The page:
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With at least 100 providers worldwide -- from major players like IBM and SAP AG to smaller, pure-play vendors like Lombardi Software Inc., MetaStorm Inc., Appian Corp. and Global 360 Inc. -- organizations have their pick of BPM systems and services. Gartner's magic quadrant includes 22 of them.

Newer tools boast more user-friendly interfaces (model-driven or graphical) that require a lower skill level, thus encouraging all levels of the business to get involved. Social networking has also informally emerged as a collaboration tool amongst co-workers. "Social media is the new frontier, filling in the white space that BPM hasn't been able to cover," Richardson said.

Sharing knowledge across process wikis, reaching out to experts or global partners via online chat, and soon using tools like Google Wave to capture real-time updates in documents and processes have changed the way processes are established. Incorporating multiple layers of a process beyond the boundaries of an established workflow, these enterprise 2.0 tools can actually provide more insight into how work is completed.

"It's not about losing control over our processes, though," Richardson said. "It's allowing collaboration to take place in all aspects of the process to help us define and improve our capabilities and reactions."

  • Get more information on BPM tools and guidelines.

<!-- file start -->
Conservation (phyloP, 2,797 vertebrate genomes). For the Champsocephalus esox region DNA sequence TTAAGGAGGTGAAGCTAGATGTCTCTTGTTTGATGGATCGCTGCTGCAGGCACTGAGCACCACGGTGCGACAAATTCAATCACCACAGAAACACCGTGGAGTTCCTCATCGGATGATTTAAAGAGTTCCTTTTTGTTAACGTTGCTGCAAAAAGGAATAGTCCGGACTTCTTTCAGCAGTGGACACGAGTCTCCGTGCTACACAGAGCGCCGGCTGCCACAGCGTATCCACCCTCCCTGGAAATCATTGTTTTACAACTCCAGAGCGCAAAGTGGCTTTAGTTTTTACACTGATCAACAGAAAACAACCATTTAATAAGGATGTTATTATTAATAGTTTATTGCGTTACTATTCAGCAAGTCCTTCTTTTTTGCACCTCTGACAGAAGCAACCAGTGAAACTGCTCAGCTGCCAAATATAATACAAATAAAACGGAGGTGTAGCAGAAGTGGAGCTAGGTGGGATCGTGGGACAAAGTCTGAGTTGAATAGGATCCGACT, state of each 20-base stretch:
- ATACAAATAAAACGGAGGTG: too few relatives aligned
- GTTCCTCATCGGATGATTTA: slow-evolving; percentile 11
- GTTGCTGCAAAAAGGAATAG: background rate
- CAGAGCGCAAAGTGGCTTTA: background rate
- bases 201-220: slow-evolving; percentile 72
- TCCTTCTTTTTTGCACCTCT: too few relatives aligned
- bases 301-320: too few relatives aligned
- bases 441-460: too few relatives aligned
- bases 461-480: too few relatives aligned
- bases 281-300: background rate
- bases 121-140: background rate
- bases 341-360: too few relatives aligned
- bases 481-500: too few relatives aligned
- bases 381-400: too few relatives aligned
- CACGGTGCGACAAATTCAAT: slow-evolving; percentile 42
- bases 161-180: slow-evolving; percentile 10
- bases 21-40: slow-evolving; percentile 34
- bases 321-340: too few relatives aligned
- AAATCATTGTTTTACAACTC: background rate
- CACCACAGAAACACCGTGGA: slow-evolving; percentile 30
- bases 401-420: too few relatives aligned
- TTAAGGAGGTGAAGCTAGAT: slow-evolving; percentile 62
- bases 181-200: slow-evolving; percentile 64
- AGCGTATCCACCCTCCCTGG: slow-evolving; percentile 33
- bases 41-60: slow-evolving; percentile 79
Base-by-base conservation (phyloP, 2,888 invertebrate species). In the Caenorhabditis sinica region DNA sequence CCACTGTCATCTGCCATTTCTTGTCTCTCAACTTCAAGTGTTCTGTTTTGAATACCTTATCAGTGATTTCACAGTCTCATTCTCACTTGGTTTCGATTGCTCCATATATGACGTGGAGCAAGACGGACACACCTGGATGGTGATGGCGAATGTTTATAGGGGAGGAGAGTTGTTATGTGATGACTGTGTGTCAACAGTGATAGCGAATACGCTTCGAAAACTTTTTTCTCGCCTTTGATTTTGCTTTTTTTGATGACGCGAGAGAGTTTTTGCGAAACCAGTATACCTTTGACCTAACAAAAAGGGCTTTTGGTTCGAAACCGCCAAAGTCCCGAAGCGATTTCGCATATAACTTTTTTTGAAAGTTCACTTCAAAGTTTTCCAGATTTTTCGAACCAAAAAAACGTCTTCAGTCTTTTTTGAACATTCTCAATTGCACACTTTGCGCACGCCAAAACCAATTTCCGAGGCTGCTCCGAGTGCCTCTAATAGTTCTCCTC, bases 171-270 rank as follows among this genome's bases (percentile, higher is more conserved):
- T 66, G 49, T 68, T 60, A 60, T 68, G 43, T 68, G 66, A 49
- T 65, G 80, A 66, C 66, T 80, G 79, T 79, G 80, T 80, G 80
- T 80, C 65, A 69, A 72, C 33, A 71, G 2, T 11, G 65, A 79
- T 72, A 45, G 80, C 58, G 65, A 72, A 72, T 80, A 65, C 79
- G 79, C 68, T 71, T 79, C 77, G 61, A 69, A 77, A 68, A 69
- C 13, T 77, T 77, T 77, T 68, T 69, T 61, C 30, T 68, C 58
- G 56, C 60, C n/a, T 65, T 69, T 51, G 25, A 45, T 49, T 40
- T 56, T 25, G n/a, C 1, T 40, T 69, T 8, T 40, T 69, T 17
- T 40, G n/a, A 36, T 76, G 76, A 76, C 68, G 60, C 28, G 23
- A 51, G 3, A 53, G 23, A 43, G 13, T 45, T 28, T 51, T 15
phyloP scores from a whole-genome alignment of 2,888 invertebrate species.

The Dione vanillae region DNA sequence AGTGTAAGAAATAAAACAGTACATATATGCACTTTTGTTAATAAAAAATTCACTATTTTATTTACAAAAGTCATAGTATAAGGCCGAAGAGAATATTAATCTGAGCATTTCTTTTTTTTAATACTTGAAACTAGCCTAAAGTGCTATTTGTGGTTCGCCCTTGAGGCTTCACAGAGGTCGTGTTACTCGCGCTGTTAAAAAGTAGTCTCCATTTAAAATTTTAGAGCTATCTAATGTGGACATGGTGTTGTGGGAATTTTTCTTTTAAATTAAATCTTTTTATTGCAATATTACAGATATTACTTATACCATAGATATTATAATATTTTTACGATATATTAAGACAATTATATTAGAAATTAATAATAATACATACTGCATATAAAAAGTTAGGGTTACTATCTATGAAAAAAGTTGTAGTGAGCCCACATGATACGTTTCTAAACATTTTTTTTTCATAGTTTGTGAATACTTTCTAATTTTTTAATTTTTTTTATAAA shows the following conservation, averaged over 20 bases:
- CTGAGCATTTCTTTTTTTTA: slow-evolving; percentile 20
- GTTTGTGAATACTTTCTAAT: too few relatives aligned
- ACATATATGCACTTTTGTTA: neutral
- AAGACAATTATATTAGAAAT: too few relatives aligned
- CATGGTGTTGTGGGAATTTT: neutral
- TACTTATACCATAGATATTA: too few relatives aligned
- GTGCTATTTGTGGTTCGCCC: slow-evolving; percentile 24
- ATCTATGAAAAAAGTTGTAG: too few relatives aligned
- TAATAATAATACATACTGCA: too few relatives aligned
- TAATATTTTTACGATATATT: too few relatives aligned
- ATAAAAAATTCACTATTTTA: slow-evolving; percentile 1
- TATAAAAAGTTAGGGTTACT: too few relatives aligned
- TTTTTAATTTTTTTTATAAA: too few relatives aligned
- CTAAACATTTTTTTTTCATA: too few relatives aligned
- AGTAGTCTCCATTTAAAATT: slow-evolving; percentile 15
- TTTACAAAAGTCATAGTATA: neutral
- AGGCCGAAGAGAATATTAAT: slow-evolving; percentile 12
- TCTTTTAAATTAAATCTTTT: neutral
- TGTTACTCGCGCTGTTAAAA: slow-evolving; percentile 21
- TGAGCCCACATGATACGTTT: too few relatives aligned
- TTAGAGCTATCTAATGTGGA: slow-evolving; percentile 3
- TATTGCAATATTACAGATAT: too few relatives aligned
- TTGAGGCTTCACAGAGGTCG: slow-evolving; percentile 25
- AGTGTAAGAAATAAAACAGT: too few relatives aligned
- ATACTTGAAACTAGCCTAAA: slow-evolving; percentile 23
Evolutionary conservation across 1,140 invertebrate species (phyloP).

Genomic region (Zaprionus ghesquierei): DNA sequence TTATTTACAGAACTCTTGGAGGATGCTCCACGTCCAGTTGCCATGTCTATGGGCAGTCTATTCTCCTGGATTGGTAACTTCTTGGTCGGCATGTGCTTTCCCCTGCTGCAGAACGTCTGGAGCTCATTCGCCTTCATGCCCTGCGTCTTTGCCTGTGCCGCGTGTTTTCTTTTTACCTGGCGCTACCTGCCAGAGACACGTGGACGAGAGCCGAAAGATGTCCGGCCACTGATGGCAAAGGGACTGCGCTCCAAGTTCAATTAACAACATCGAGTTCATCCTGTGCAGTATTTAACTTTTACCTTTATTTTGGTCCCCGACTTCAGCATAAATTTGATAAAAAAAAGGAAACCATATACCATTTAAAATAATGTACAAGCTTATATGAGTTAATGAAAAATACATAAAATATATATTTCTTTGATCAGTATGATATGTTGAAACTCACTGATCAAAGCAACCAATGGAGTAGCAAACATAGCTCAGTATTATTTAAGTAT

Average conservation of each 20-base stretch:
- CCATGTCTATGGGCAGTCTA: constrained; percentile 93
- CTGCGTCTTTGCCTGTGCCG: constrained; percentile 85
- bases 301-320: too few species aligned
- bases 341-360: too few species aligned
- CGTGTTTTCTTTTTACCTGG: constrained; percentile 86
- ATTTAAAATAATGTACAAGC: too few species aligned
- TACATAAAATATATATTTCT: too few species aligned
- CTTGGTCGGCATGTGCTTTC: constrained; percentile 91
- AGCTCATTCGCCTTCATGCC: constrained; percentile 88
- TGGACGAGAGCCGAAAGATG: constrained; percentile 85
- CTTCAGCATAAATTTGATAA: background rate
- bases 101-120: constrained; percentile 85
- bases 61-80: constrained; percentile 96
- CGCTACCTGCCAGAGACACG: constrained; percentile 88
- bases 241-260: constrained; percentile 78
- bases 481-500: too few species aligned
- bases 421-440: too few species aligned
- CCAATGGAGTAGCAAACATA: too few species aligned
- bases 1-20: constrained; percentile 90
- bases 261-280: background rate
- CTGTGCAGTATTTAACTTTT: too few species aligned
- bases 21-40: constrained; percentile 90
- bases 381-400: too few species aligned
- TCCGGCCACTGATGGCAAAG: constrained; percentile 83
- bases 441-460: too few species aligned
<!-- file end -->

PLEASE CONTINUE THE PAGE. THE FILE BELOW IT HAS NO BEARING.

How much do BPM tools cost?
  
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Business process management tools will vary in price from organization to organization, given factors such as company size, level of BPM maturity and the type of tool purchased.

For organizations just beginning their BPM journey, cloud-based collaboration tools can help with strategic mapping and planning using business process discovery methods. Bottlenecks in workflow and other areas of inefficiency can be revealed, providing a basis for a business case and an initial plan for your BPM strategy. Lombardi Blueprint ($10 per participant license, per month) and BPM BlueWorks are among the less expensive options available.

  How long does BPM take?
  
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BPM is a continual process of improvement and, as such, has no set term. The initial phases of building a business case, developing a strategic plan, getting employees on board and selecting and implementing a tool can take time. But once the ball is rolling, Richardson said, it should be like second nature.

"I tell people to look at it as business process improvement because that's a term people can wrap their heads around," Richardson said. "And it gets people thinking about it as a continual process because there is always room for improvement."

Do you have other questions about BPM? Write to us at editor@searchcio-midmarket.com.


This was first published in September 2009